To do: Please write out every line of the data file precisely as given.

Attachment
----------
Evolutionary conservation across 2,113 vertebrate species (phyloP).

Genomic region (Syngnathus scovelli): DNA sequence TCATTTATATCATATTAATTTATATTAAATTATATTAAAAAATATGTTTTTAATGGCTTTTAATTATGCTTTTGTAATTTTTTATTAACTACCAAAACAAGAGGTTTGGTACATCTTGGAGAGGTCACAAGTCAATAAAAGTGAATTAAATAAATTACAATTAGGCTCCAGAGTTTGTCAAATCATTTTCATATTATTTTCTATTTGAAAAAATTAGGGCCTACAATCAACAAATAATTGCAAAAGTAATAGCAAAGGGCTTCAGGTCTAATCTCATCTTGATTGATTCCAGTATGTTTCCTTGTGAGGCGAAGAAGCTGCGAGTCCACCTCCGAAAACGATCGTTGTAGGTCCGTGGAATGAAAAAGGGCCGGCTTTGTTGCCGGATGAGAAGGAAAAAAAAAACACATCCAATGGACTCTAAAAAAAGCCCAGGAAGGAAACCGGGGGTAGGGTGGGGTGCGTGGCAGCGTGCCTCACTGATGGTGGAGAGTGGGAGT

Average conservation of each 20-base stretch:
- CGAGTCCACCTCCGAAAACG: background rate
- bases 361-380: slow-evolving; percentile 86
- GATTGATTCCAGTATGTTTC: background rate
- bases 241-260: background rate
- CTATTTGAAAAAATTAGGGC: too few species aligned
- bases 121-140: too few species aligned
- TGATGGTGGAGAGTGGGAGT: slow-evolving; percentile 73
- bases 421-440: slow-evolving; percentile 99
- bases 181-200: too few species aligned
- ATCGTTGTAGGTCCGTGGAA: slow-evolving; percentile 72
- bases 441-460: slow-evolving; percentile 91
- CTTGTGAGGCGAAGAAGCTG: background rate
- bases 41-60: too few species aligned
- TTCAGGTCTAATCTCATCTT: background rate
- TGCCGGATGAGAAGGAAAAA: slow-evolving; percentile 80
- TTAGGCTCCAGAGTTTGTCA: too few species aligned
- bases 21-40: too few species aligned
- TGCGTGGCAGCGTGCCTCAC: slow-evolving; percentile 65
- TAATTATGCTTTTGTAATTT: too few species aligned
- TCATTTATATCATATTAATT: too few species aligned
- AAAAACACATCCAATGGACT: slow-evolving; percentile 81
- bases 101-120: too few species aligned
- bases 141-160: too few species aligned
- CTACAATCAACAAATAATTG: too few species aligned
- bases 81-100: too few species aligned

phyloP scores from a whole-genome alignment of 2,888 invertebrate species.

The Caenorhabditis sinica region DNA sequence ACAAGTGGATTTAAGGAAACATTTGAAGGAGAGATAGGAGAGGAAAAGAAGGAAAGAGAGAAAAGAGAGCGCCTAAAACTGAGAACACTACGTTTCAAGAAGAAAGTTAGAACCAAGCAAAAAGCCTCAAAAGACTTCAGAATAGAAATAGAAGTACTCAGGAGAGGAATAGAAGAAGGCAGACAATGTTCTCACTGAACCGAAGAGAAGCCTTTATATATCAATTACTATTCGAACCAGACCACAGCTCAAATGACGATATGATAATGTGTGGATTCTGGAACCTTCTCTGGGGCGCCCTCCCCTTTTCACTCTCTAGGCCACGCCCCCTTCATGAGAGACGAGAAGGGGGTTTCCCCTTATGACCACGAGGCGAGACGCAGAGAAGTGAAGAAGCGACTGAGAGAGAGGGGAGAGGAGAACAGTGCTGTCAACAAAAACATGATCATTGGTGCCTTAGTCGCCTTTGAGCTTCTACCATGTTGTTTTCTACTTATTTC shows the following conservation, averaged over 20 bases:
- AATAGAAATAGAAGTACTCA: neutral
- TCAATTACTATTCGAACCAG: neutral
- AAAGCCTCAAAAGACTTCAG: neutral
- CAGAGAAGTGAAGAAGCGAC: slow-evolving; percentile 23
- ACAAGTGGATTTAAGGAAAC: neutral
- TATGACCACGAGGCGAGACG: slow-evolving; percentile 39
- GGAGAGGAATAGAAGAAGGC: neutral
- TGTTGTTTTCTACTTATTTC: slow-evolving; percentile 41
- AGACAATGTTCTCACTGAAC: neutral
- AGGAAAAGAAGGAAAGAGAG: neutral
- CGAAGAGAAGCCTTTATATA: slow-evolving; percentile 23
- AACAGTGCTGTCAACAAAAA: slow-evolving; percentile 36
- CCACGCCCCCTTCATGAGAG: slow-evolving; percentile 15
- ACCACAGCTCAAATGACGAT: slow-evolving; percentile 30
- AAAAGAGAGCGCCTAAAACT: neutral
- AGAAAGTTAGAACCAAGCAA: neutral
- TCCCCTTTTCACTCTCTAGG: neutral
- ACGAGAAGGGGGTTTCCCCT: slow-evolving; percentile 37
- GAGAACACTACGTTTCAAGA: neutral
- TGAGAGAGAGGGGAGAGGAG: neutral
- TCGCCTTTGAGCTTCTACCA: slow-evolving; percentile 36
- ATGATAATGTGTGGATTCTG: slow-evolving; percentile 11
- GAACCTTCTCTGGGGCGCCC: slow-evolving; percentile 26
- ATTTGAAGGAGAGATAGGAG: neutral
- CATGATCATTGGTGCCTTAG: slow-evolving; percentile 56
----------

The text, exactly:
Evolutionary conservation across 2,113 vertebrate species (phyloP).

Genomic region (Syngnathus scovelli): DNA sequence TCATTTATATCATATTAATTTATATTAAATTATATTAAAAAATATGTTTTTAATGGCTTTTAATTATGCTTTTGTAATTTTTTATTAACTACCAAAACAAGAGGTTTGGTACATCTTGGAGAGGTCACAAGTCAATAAAAGTGAATTAAATAAATTACAATTAGGCTCCAGAGTTTGTCAAATCATTTTCATATTATTTTCTATTTGAAAAAATTAGGGCCTACAATCAACAAATAATTGCAAAAGTAATAGCAAAGGGCTTCAGGTCTAATCTCATCTTGATTGATTCCAGTATGTTTCCTTGTGAGGCGAAGAAGCTGCGAGTCCACCTCCGAAAACGATCGTTGTAGGTCCGTGGAATGAAAAAGGGCCGGCTTTGTTGCCGGATGAGAAGGAAAAAAAAAACACATCCAATGGACTCTAAAAAAAGCCCAGGAAGGAAACCGGGGGTAGGGTGGGGTGCGTGGCAGCGTGCCTCACTGATGGTGGAGAGTGGGAGT

Average conservation of each 20-base stretch:
- CGAGTCCACCTCCGAAAACG: background rate
- bases 361-380: slow-evolving; percentile 86
- GATTGATTCCAGTATGTTTC: background rate
- bases 241-260: background rate
- CTATTTGAAAAAATTAGGGC: too few species aligned
- bases 121-140: too few species aligned
- TGATGGTGGAGAGTGGGAGT: slow-evolving; percentile 73
- bases 421-440: slow-evolving; percentile 99
- bases 181-200: too few species aligned
- ATCGTTGTAGGTCCGTGGAA: slow-evolving; percentile 72
- bases 441-460: slow-evolving; percentile 91
- CTTGTGAGGCGAAGAAGCTG: background rate
- bases 41-60: too few species aligned
- TTCAGGTCTAATCTCATCTT: background rate
- TGCCGGATGAGAAGGAAAAA: slow-evolving; percentile 80
- TTAGGCTCCAGAGTTTGTCA: too few species aligned
- bases 21-40: too few species aligned
- TGCGTGGCAGCGTGCCTCAC: slow-evolving; percentile 65
- TAATTATGCTTTTGTAATTT: too few species aligned
- TCATTTATATCATATTAATT: too few species aligned
- AAAAACACATCCAATGGACT: slow-evolving; percentile 81
- bases 101-120: too few species aligned
- bases 141-160: too few species aligned
- CTACAATCAACAAATAATTG: too few species aligned
- bases 81-100: too few species aligned

phyloP scores from a whole-genome alignment of 2,888 invertebrate species.

The Caenorhabditis sinica region DNA sequence ACAAGTGGATTTAAGGAAACATTTGAAGGAGAGATAGGAGAGGAAAAGAAGGAAAGAGAGAAAAGAGAGCGCCTAAAACTGAGAACACTACGTTTCAAGAAGAAAGTTAGAACCAAGCAAAAAGCCTCAAAAGACTTCAGAATAGAAATAGAAGTACTCAGGAGAGGAATAGAAGAAGGCAGACAATGTTCTCACTGAACCGAAGAGAAGCCTTTATATATCAATTACTATTCGAACCAGACCACAGCTCAAATGACGATATGATAATGTGTGGATTCTGGAACCTTCTCTGGGGCGCCCTCCCCTTTTCACTCTCTAGGCCACGCCCCCTTCATGAGAGACGAGAAGGGGGTTTCCCCTTATGACCACGAGGCGAGACGCAGAGAAGTGAAGAAGCGACTGAGAGAGAGGGGAGAGGAGAACAGTGCTGTCAACAAAAACATGATCATTGGTGCCTTAGTCGCCTTTGAGCTTCTACCATGTTGTTTTCTACTTATTTC shows the following conservation, averaged over 20 bases:
- AATAGAAATAGAAGTACTCA: neutral
- TCAATTACTATTCGAACCAG: neutral
- AAAGCCTCAAAAGACTTCAG: neutral
- CAGAGAAGTGAAGAAGCGAC: slow-evolving; percentile 23
- ACAAGTGGATTTAAGGAAAC: neutral
- TATGACCACGAGGCGAGACG: slow-evolving; percentile 39
- GGAGAGGAATAGAAGAAGGC: neutral
- TGTTGTTTTCTACTTATTTC: slow-evolving; percentile 41
- AGACAATGTTCTCACTGAAC: neutral
- AGGAAAAGAAGGAAAGAGAG: neutral
- CGAAGAGAAGCCTTTATATA: slow-evolving; percentile 23
- AACAGTGCTGTCAACAAAAA: slow-evolving; percentile 36
- CCACGCCCCCTTCATGAGAG: slow-evolving; percentile 15
- ACCACAGCTCAAATGACGAT: slow-evolving; percentile 30
- AAAAGAGAGCGCCTAAAACT: neutral
- AGAAAGTTAGAACCAAGCAA: neutral
- TCCCCTTTTCACTCTCTAGG: neutral
- ACGAGAAGGGGGTTTCCCCT: slow-evolving; percentile 37
- GAGAACACTACGTTTCAAGA: neutral
- TGAGAGAGAGGGGAGAGGAG: neutral
- TCGCCTTTGAGCTTCTACCA: slow-evolving; percentile 36
- ATGATAATGTGTGGATTCTG: slow-evolving; percentile 11
- GAACCTTCTCTGGGGCGCCC: slow-evolving; percentile 26
- ATTTGAAGGAGAGATAGGAG: neutral
- CATGATCATTGGTGCCTTAG: slow-evolving; percentile 56